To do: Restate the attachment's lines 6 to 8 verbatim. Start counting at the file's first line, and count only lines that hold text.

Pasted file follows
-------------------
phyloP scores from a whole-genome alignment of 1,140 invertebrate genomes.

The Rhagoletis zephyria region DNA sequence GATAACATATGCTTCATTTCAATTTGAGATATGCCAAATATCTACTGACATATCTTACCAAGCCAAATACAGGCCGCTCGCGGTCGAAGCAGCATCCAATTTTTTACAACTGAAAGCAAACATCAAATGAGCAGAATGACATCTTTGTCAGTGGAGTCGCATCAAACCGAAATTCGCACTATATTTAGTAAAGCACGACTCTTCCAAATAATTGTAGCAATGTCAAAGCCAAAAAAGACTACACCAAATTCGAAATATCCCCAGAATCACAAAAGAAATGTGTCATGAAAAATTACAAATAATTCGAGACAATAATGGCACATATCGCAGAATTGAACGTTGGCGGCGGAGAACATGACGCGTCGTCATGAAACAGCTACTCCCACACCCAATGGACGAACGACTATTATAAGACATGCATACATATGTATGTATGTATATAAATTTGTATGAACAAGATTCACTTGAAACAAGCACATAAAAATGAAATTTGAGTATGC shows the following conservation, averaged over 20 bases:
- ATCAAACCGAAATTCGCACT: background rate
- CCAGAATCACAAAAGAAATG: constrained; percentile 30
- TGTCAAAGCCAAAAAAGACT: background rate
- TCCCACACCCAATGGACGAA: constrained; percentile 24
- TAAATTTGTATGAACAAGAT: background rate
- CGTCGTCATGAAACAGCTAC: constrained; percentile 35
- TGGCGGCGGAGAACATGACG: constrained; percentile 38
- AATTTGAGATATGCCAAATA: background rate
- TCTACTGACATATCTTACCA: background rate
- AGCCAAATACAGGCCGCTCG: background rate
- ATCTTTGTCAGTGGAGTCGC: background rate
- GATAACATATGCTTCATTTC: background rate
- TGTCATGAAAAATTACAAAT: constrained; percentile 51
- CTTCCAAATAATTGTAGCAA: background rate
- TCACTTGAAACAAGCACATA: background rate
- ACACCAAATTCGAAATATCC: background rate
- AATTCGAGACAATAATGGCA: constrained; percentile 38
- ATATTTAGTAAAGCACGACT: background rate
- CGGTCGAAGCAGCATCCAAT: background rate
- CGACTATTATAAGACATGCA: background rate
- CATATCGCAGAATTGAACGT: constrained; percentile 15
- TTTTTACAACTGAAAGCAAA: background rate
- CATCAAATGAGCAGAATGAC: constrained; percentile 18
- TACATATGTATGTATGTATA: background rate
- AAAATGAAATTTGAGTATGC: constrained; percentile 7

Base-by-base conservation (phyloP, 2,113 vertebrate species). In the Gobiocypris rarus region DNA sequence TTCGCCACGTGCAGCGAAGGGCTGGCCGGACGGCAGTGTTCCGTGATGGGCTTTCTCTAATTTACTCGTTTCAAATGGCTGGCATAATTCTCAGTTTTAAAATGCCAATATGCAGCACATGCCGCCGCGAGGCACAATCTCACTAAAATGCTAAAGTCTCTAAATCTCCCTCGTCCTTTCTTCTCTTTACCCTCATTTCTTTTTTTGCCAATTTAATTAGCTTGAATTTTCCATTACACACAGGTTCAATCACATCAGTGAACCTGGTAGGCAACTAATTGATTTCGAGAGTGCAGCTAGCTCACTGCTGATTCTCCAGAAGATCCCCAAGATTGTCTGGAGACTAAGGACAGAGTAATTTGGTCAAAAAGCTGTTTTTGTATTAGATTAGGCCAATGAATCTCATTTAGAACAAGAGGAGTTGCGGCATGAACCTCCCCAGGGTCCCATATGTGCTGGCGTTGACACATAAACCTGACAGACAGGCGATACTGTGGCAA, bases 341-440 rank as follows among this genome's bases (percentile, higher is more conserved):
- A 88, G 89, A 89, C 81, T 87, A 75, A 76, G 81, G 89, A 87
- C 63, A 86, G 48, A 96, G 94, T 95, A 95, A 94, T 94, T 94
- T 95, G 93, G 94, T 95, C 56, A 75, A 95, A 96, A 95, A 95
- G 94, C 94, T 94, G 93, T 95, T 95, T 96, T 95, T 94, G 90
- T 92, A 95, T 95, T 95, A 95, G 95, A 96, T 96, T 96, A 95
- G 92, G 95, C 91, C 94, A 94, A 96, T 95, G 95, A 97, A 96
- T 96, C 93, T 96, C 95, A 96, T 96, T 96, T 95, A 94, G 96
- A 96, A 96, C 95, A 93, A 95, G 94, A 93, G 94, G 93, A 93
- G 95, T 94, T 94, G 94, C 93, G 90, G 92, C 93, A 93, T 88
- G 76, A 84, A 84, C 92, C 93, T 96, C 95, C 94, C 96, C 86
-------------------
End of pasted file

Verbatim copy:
- TCCCACACCCAATGGACGAA: constrained; percentile 24
- TAAATTTGTATGAACAAGAT: background rate
- CGTCGTCATGAAACAGCTAC: constrained; percentile 35